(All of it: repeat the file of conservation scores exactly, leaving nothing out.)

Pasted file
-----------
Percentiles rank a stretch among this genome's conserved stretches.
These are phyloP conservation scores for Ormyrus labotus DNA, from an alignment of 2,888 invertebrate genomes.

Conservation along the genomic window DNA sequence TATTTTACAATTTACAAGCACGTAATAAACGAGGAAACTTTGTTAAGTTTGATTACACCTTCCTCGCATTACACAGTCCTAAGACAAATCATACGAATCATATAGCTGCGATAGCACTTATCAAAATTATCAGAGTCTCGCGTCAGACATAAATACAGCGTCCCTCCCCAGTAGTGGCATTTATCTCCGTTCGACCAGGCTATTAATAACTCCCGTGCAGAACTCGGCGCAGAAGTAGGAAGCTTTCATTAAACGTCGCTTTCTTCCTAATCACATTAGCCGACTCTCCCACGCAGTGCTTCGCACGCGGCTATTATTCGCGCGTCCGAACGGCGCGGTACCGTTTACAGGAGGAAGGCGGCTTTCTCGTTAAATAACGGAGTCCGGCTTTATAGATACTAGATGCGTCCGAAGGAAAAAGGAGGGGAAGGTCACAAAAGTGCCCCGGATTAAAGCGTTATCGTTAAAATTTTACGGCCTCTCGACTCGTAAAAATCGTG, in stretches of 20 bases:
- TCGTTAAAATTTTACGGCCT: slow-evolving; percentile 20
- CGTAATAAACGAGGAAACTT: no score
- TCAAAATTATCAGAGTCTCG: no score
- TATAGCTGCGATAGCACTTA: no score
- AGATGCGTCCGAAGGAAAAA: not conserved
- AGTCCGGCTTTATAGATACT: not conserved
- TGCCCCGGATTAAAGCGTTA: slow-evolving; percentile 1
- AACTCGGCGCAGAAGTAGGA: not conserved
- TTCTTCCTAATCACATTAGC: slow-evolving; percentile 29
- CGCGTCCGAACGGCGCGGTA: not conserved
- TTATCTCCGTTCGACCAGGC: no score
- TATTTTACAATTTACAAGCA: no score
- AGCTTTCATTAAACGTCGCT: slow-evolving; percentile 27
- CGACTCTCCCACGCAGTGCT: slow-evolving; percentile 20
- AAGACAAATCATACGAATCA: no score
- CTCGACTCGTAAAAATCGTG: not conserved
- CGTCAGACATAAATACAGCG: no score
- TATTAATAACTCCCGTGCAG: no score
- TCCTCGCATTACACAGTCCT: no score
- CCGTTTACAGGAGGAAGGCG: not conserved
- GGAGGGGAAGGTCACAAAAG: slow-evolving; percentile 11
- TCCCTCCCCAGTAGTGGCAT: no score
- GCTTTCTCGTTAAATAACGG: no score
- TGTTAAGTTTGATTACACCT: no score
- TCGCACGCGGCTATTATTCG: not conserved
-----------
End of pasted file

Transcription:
Percentiles rank a stretch among this genome's conserved stretches.
These are phyloP conservation scores for Ormyrus labotus DNA, from an alignment of 2,888 invertebrate genomes.

Conservation along the genomic window DNA sequence TATTTTACAATTTACAAGCACGTAATAAACGAGGAAACTTTGTTAAGTTTGATTACACCTTCCTCGCATTACACAGTCCTAAGACAAATCATACGAATCATATAGCTGCGATAGCACTTATCAAAATTATCAGAGTCTCGCGTCAGACATAAATACAGCGTCCCTCCCCAGTAGTGGCATTTATCTCCGTTCGACCAGGCTATTAATAACTCCCGTGCAGAACTCGGCGCAGAAGTAGGAAGCTTTCATTAAACGTCGCTTTCTTCCTAATCACATTAGCCGACTCTCCCACGCAGTGCTTCGCACGCGGCTATTATTCGCGCGTCCGAACGGCGCGGTACCGTTTACAGGAGGAAGGCGGCTTTCTCGTTAAATAACGGAGTCCGGCTTTATAGATACTAGATGCGTCCGAAGGAAAAAGGAGGGGAAGGTCACAAAAGTGCCCCGGATTAAAGCGTTATCGTTAAAATTTTACGGCCTCTCGACTCGTAAAAATCGTG, in stretches of 20 bases:
- TCGTTAAAATTTTACGGCCT: slow-evolving; percentile 20
- CGTAATAAACGAGGAAACTT: no score
- TCAAAATTATCAGAGTCTCG: no score
- TATAGCTGCGATAGCACTTA: no score
- AGATGCGTCCGAAGGAAAAA: not conserved
- AGTCCGGCTTTATAGATACT: not conserved
- TGCCCCGGATTAAAGCGTTA: slow-evolving; percentile 1
- AACTCGGCGCAGAAGTAGGA: not conserved
- TTCTTCCTAATCACATTAGC: slow-evolving; percentile 29
- CGCGTCCGAACGGCGCGGTA: not conserved
- TTATCTCCGTTCGACCAGGC: no score
- TATTTTACAATTTACAAGCA: no score
- AGCTTTCATTAAACGTCGCT: slow-evolving; percentile 27
- CGACTCTCCCACGCAGTGCT: slow-evolving; percentile 20
- AAGACAAATCATACGAATCA: no score
- CTCGACTCGTAAAAATCGTG: not conserved
- CGTCAGACATAAATACAGCG: no score
- TATTAATAACTCCCGTGCAG: no score
- TCCTCGCATTACACAGTCCT: no score
- CCGTTTACAGGAGGAAGGCG: not conserved
- GGAGGGGAAGGTCACAAAAG: slow-evolving; percentile 11
- TCCCTCCCCAGTAGTGGCAT: no score
- GCTTTCTCGTTAAATAACGG: no score
- TGTTAAGTTTGATTACACCT: no score
- TCGCACGCGGCTATTATTCG: not conserved